Then everybody teleported back to the Quad, went into a conference room, and discussed what we thought. I gave the opinion that the settings probably took a huge amount of effort to construct; on general principles, they probably could have gotten 80% of the effect with 20% of the work. That got a polite nod, like "probably so." I also asked whether they thought Second Life was the best vehicle for this kind of thing. Mark acknowledged that, in particular, they had problems with setup. They actually bought laptops, preconfigured them with SL installed, and shipped them to executive clients for use in the sessions. That also hit me as a major investment. He said they of course got them back, and thought it was worth it when re-used across multiple clients.
That, I then thought, was it.
The Follow-UpA week or so later, I receive an email request for any follow-up comments. I was ready to provide some unsurprising replies, when I realized something: Everything from that course was still clear in my mind.
In comparison, when I thought back to it, I remembered almost nothing from the earlier webinar I'd attended. Furthermore, the "almost" part was costly: in a salary negation a while back, forgetting one principle from the webinar cost me about a factor of two in consulting fees. Now I'll remember it. Grrr.
Also, my memory of this course was strongly anchored by those settings. I'd think of the orchestra pit, and zang! that conductor sprang to mind, and the point of the session with him. Ditto for the Christmas place and the skybox. Everything I wrote above about the sessions is, in fact, direct from memory. I didn't take any notes during the course. This is unusual for me. I am normally terrible on details, remembering relatively little outside of my notes. So what happened?
Certainly the examples used were memorable, and Mark is an excellent speaker and teacher. But the webinar instructor was good too, and, as far as I recall, which isn't much, her examples were quite good, too. But that isn't what stands to attention in my mind when I think back on this SL course: It's the settings.
Somehow, the experience of walking around inside those places, navigating their geographies, being immersed in it, makes the content easy to bring up from memory.
This seems a bit like a mnemonic trick I've heard of: Imagine a house. Walk around through its rooms, and furnish it with the facts you want to remember. Maybe do something like imagining that the dining room table has Avogadro's number on it, shaped like an avocado. I don't know; I've never managed to use it successfully. But for this course I didn't work at. It just happened.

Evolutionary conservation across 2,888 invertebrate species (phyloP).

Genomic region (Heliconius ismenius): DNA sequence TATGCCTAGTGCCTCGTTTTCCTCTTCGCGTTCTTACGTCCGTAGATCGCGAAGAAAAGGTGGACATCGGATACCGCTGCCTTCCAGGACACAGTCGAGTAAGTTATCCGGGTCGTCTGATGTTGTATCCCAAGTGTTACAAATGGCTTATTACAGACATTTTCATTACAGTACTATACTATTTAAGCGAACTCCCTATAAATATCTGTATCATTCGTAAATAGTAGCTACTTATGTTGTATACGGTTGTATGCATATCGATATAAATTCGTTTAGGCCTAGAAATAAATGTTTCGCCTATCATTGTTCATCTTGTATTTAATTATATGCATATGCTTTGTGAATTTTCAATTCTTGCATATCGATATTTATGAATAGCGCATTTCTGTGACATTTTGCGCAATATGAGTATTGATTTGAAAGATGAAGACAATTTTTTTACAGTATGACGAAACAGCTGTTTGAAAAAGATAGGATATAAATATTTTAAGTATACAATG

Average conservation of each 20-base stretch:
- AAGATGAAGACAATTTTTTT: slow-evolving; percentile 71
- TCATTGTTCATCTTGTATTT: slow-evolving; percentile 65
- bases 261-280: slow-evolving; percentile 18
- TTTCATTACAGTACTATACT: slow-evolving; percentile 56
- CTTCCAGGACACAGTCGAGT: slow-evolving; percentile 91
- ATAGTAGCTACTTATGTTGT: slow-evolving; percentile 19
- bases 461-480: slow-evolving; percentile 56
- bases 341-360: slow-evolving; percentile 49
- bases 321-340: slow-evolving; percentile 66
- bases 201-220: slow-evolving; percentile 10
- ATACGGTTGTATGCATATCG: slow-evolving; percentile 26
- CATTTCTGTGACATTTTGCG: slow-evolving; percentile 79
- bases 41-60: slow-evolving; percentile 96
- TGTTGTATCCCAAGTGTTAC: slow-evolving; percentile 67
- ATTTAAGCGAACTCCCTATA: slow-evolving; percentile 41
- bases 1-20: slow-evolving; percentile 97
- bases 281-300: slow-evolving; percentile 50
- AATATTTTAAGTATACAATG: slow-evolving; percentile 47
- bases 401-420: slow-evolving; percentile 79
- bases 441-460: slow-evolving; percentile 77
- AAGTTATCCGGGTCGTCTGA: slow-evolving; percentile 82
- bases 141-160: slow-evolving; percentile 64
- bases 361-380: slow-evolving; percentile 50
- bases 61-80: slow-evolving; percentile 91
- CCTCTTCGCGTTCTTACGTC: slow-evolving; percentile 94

I think this is related to how easily many people – probably not all; I don't know – can become immersed in a virtual world and identify with their avatars. For example, in real life I have a bit of vertigo. If I unexpectedly find myself near a sharp drop, or drive over a tall bridge, I feel queasy. In a virtual world, when I / my avatar goes near a cliff edge or over a flimsy edge – same thing. My stomach goes into knots. It doesn't matter that the whole thing is a digital construct, not "real." My unconscious processes don't care. As far as they're concerned, I, me, this person, is living in that world, and they react accordingly.
So I didn't attend that presentation, I lived in it. No wonder I remember it.
Compare this with the usual process of hypnotizing chickens with PowerPoint. No, don't bother; there's no comparison. Perhaps there is one useful analogy, though, one that points up a disadvantage to this technique today.
I tend to think of each of the settings used – skybox, Christmas, symphony – as each being analogous to a PowerPoint slide: It's an aid you construct to focus your audience on an aspect of your topic. One big difference that stands out to me is that it's easy to whip up a slide. Building a pocket universe, like those scenes in this course, is just too dang hard for the average presenter, given today's tools. Sorry, Lindens (owners of SL), I know your world is chock full of user-created content, and I've attended all the New Citizens' courses on building, animating, and so on, and I get it. And people obviously do it. But it's just not on a level with slide creation. People hire SL contractors to build stuff for them! Maybe if there were thousands of standard clipart-like objects to use (free! or very cheap, as for slides), and hundreds of template pocket universes to start from (free! or nearly), the situation would be different. Then maybe you could get 80% of the effect with 20% of the work required today.
This train of thought makes slide presentations done in virtual worlds seem perverse. It is, I guess, but they're all over the place. From the ones I've attended in SL, I find them a good halfway point between a webinar and actual physical presence. I do know that while attending them in-world, I'm far less likely to do email or chat with others; not so with webinars, which seem a fertile field for multitasking. Oh, and that's it's not just because my avatar will slump over, asleep, if I don't operate it. (At least it doesn't snore. (I know, it could.)) Slides in SL also do provide a way to transition from traditional web-based education to something in a virtual world. All your presentations can now be done in a corporate boardroom, or in a spaceship, or in a Tiki Hut on the edge of the sea, at sunset, with a virtual Mojito in the hand of every avatar. (I've never understood the point of virtual libations, except as decoration.)
But something much better is possible, something that appears to harnesses our hindbrains directly: Living in a presentation. It cannot be done in two dimensions. You cannot even do it in real life. It's something virtual worlds are, uniquely, good for.
(By the way, no, I never did found out what the pig farm is about.)